Open access peer-reviewed chapter

Cultural Well-Being and GDP Per Capita in Italy: Empirical Evidence

By Enrico Ivaldi and Marta Santagata

Submitted: October 4th 2016Reviewed: January 25th 2017Published: August 23rd 2017

DOI: 10.5772/67613

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Abstract

Social and cultural participation has always been a means to promote high economic growth and the development of the individual in a given society. Public and private institutions often try to make available efforts and resources to promote the usability of free time and social participation. This paper uses data from the multipurpose survey on Italian households, conducted by the Italian Institute of Statistics, and it analyses the relationship between cultural capability and the income and economic means of Italian households through the construction of a composite indicator of cultural well‐being. The analysis of the individual indicators of education and cultural participation makes it possible to study issues related to the development of social capital in the northern and southern areas, thus highlighting the gap and enabling the decision‐maker to apply possible corrections.

Keywords

  • cultural participation
  • well‐being
  • GDP
  • additive model
  • composite indicator

1. Introduction

The concept of human well‐being has been changing over time and space. It changes over time, because what defined it in past times is different from what guaranteed well‐being a few decades ago, or what guarantees it today. The society of mass phenomena, consumer goods, and fashions has made it more complex to evaluate what ensures well‐being: there are no longer only basic needs neither a certain degree of personal satisfaction to be achieved because, in advanced countries, the same needs are created by rapid economic and social dynamics.

The idea of well‐being also changes through space: certainly, there are communities that are happy to just satisfy basic needs, and which do not suffer consumerist influences; others, instead, have to manage a complex set of relationships between health, needs, and what is necessary for their fulfillment.

For many years, quantifying and measuring the level of well‐being of a society has been the object of research for many researchers, economists, international organizations, and institutions. Many conceptualizations of well‐being have been provided over the years. The first conceptualizations were utilitarian and reduced well‐being to a hedonistic dimension and to subsequently scalar‐valued utility. Subsequently, it has become more common, and perhaps necessary, to consider well‐being as a multidimensional concept. In this regard, McGillivray identifies some of the multidimensional conceptualizations of well‐being [1], such as the capabilities approach by Sen [2], the basic human values approach [3], the intermediate needs approach [4, 5], the universal psychological needs approach [6], the axiological categories approach [7], the universal human values approach [8], the domains of subjective well‐being approach [9], the dimensions of well‐being approach [10], and the central human capabilities approach [11].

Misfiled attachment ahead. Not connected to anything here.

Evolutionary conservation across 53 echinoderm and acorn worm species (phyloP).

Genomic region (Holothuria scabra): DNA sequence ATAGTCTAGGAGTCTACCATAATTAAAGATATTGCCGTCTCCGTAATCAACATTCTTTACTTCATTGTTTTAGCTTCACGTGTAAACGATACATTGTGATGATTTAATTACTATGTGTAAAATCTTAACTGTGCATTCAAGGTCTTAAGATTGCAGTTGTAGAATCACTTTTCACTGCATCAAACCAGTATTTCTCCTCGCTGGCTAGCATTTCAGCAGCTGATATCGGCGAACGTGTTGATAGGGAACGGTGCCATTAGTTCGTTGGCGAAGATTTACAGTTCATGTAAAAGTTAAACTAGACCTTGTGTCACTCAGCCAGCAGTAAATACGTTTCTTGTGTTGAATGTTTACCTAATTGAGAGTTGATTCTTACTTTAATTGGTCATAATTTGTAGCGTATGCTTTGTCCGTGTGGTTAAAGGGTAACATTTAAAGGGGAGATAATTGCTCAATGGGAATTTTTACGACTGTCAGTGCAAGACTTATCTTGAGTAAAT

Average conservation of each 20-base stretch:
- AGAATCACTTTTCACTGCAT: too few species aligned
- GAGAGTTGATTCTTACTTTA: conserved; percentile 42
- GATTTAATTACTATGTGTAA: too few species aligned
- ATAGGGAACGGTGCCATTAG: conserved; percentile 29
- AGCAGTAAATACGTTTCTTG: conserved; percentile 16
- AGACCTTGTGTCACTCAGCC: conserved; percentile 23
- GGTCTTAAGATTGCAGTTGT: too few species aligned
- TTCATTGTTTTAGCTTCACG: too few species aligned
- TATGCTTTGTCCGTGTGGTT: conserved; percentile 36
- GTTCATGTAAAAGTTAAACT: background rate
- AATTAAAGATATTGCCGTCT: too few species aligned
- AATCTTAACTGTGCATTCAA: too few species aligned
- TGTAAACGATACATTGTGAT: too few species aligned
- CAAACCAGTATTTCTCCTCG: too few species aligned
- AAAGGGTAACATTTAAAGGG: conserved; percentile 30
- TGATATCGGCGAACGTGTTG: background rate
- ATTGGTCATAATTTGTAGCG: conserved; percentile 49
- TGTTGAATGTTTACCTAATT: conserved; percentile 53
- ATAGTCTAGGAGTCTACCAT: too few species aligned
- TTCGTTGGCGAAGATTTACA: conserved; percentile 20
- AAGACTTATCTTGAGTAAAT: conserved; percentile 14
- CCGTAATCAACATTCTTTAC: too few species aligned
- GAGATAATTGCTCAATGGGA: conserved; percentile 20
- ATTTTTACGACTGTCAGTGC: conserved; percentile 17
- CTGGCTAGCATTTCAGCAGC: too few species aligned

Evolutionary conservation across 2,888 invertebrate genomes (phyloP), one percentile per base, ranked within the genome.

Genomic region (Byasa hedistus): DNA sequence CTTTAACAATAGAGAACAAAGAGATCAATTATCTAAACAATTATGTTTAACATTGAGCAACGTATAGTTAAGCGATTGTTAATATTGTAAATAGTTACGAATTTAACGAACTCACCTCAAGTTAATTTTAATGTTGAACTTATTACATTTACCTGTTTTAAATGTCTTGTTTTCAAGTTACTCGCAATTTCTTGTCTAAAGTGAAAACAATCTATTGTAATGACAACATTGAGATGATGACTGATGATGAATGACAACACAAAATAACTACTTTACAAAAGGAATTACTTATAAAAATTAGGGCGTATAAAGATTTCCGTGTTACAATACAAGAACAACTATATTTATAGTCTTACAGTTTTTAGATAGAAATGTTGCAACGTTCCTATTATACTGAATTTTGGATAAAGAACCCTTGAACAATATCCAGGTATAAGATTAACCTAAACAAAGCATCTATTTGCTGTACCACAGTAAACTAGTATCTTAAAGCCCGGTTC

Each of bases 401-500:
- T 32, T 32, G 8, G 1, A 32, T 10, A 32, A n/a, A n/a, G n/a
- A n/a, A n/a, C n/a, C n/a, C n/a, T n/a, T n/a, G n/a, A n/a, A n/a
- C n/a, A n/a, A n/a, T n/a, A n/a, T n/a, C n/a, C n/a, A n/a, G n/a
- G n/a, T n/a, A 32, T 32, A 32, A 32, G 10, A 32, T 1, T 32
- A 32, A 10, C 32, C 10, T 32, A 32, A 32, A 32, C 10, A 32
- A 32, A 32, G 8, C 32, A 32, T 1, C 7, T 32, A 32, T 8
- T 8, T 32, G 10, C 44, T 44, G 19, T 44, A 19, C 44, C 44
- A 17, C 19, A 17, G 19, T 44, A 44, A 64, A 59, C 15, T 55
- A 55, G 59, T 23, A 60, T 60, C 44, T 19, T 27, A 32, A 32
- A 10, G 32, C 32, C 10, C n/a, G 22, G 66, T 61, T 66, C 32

Therefore, the term “well‐being” is used to refer to all those areas (or dimensions, indeed) taken into consideration for an assessment of one's life. Seligman adds a positive sense, defining well‐being as a positive assessment of an individual's life, which includes positive emotions, engagement, satisfaction, and meaning [12].

For decades, the idea has been accepted that this kind of research was useful when it referred to third world countries, later labeled “developing,” which did not enjoy high enough levels of income and consumption to guarantee a sufficient degree of well‐being. It was believed that the Western countries, given the well‐established high standard of living and the ability to access a wide range of services in all areas of life (health, education, social security, etc.), did not need such studies. For this reason, the attention of scholars and economists has often been given to the measurement of strictly economic variables, such as production, consumption, and per capita income. In this way, the increase of wealth and social progress was closely linked to the growth of GDP per capita [13].

However, the political and economic events that have occurred since the early 1970s and 1980s have questioned this paradigm, highlighting an increase of inequalities even in high‐income countries, both in access to resources and to services [14].

The relationship between the individual's well‐being and economic well‐being, while being in part undeniable, is therefore not so solid; the interpretation proposed in the literature by Amartya Sen shows that well‐being depends on many other factors [2, 1520]. The attempts to identify and quantify these factors, developed over the years, are an integral part of welfare economics and statistics, but they are now also very important for the initiatives of national and international institutions, which have the primary goal to provide guidelines and directions for policy interventions [21]. It is possible to make a distinction based on the origin of the different measures; the first category is based on the idea that access to certain goods or services constitutes a prerequisite of well‐being, and this access is quantified through the use of “Social indicators of objective variables.” A second type of measure directly regards the psychological states of individuals, through the results obtained from investigations on the subjective well‐being, and from research on the dynamics concerning emotional experiences; these measures are called “Subjective Indicators of Well‐being.”

Not only is the multidimensionality of well‐being taken for granted (multidimensionality is now widely accepted in the literature: for example, see Ref. [2225]), but also primary importance is attached to dimensions closely related to the participation of citizens in activities that allow the growth of the person and of human relations. Therefore, a concept of “cultural well‐being” arises, which is seen as a means of fostering high economic growth and the development of the individual in a given society [26].